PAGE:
Effects of light on cognitive performance, circadian markers, autonomic nervous system and sleep homeostasis in healthy elderly men and women with different PER3 genotypes

Antoine viola

Nationality French

Year of selection 2010

Institution University of Basel

Country Switzerland

Risk Health

Post-Doctoral Fellowship

2 years

120000 €

Feeling sleepy? Go into the light!

Scientists have proven that exposure to bright polychromatic light at night can increase alertness and cognitive performance. Dr. Antoine Viola is among the first to investigate how people react to exposure to bright light based on their genetic predisposition. The PER3 gene comes in two forms: people with the longer version are more affected by sleep deprivation. The results could provide a means to enhance alertness and performance, but also new treatments for certain sleep disorders.

In his own words...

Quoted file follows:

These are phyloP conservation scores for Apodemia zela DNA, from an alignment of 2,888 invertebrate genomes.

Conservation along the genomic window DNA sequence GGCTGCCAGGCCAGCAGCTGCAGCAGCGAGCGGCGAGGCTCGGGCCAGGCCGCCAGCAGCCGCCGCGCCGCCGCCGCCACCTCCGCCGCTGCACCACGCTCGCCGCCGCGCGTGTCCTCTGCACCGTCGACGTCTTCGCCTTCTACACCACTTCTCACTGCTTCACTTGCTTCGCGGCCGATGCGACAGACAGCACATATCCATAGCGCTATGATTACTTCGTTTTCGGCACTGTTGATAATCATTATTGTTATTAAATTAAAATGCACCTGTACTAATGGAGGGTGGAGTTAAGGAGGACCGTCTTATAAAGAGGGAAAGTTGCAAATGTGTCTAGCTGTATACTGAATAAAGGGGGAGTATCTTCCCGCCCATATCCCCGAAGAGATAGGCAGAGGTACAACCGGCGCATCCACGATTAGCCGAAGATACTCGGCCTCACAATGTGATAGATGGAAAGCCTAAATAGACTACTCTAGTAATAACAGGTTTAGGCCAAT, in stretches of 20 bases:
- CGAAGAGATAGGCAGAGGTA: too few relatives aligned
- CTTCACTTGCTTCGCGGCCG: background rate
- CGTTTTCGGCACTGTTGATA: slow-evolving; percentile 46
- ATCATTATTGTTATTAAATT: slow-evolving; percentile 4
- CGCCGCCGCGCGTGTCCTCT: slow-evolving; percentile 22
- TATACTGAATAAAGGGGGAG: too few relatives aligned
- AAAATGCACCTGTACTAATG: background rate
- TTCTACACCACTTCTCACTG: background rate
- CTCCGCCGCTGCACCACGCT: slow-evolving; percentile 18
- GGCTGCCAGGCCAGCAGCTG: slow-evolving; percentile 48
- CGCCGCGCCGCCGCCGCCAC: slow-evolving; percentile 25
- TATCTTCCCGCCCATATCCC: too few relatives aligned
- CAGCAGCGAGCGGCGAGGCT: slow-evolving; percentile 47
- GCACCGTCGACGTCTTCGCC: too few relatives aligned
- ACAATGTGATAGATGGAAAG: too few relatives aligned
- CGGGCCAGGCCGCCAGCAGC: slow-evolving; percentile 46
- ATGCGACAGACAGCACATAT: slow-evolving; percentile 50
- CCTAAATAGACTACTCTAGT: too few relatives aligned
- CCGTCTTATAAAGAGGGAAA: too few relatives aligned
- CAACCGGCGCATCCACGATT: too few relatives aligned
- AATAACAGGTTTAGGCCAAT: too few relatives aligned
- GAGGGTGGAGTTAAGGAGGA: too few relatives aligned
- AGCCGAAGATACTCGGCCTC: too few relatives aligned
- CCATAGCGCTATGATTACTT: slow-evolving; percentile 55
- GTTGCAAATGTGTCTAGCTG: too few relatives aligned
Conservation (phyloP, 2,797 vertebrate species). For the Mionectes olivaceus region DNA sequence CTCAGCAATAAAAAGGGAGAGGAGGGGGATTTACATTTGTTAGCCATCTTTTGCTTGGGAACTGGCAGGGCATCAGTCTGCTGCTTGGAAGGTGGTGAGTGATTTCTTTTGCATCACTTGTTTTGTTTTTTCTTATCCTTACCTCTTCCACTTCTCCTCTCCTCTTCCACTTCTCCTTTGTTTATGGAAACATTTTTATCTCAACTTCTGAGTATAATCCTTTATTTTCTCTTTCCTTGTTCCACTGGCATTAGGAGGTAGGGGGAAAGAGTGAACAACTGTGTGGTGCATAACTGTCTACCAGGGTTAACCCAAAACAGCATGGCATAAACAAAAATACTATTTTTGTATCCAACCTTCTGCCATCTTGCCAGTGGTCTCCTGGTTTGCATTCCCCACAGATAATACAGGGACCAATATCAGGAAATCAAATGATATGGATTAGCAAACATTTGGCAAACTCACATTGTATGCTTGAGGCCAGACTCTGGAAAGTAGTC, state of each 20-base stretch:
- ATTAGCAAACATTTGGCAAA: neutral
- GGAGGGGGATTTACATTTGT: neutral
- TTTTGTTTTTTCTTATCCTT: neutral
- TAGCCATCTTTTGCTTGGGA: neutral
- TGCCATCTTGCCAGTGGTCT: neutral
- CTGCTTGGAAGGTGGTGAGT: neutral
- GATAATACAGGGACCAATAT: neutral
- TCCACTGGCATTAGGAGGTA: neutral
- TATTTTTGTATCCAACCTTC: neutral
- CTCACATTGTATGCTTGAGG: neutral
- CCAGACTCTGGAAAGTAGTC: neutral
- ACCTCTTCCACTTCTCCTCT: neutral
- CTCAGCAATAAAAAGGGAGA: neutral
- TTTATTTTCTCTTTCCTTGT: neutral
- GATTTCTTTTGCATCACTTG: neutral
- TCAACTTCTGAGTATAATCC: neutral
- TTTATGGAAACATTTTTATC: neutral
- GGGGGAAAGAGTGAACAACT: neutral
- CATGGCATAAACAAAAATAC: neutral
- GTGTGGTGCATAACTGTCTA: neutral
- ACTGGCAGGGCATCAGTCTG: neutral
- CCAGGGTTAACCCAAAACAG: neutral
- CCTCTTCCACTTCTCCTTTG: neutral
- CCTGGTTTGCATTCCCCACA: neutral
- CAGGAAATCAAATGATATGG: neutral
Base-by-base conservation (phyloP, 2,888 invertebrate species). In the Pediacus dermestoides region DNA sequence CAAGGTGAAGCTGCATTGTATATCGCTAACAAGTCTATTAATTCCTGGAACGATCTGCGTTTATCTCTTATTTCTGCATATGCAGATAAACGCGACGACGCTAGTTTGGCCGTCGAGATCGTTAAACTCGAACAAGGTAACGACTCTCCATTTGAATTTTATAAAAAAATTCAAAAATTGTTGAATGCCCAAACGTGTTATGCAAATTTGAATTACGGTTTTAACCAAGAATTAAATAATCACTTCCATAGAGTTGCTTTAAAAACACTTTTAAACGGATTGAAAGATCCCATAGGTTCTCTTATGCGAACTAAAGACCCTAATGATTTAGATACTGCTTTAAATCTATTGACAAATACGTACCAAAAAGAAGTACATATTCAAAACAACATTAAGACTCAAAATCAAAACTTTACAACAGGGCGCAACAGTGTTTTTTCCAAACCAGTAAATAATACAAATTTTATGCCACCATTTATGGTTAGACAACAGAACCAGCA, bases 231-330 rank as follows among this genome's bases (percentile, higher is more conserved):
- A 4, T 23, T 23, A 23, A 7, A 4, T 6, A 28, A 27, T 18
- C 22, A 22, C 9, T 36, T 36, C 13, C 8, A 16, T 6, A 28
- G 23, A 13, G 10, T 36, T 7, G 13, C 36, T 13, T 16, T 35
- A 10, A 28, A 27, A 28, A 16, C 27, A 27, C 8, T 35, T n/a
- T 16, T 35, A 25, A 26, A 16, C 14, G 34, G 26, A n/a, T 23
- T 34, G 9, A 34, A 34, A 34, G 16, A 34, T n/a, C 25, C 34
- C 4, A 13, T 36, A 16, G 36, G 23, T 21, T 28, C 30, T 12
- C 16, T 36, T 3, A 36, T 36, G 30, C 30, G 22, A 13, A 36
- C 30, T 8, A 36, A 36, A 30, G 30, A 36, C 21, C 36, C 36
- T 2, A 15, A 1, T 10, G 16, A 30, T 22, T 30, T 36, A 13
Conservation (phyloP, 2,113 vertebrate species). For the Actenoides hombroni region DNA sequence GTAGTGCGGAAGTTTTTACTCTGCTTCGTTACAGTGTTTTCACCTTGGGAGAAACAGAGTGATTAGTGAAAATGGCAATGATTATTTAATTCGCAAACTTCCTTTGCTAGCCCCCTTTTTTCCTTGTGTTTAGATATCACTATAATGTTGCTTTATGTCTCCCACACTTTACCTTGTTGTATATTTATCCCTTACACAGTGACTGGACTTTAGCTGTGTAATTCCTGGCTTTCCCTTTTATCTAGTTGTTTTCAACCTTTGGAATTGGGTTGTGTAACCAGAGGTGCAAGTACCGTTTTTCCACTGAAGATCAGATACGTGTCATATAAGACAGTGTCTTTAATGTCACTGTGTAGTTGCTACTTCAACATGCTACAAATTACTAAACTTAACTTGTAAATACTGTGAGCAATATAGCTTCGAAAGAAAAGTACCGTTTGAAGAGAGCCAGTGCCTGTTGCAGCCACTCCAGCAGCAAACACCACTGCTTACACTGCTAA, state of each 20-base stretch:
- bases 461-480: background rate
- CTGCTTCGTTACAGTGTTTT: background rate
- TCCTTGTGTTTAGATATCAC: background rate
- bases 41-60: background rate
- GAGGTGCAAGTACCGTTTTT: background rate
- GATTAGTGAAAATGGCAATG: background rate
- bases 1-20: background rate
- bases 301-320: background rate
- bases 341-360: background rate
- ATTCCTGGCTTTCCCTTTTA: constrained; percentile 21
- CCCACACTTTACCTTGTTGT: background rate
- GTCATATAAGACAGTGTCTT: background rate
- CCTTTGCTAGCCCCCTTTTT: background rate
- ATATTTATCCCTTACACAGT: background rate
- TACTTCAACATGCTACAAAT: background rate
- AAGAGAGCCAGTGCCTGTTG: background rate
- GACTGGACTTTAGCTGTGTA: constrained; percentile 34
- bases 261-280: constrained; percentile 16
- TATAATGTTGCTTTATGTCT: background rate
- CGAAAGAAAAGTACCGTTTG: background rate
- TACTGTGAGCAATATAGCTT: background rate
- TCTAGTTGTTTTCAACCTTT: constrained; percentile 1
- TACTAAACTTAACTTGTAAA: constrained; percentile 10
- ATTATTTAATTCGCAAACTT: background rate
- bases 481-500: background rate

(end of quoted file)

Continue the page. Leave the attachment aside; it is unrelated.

The coding region of the clock gene, PER3, contains a variable number tandem repeat which has evolved in primates, with inter- and intra-specific length polymorphisms. In humans, we have reported the longer allele (five tandem repeats) to associate with morningness, and the shorter allele (four tandem repeats) with eveningness and delayed sleep phase syndrome . Findings from the most recent study have suggested that the association between diurnal preference and the PER3 polymorphism is strongest in young people (age 18-29) and attenuates with increasing age. My principal research focuses are on the circadian and sleep physiology of individuals possessing the homozygous type of PER3 polymorphism (PER3-4/4 or PER3-5/5) selected purely on the basis of genotype.

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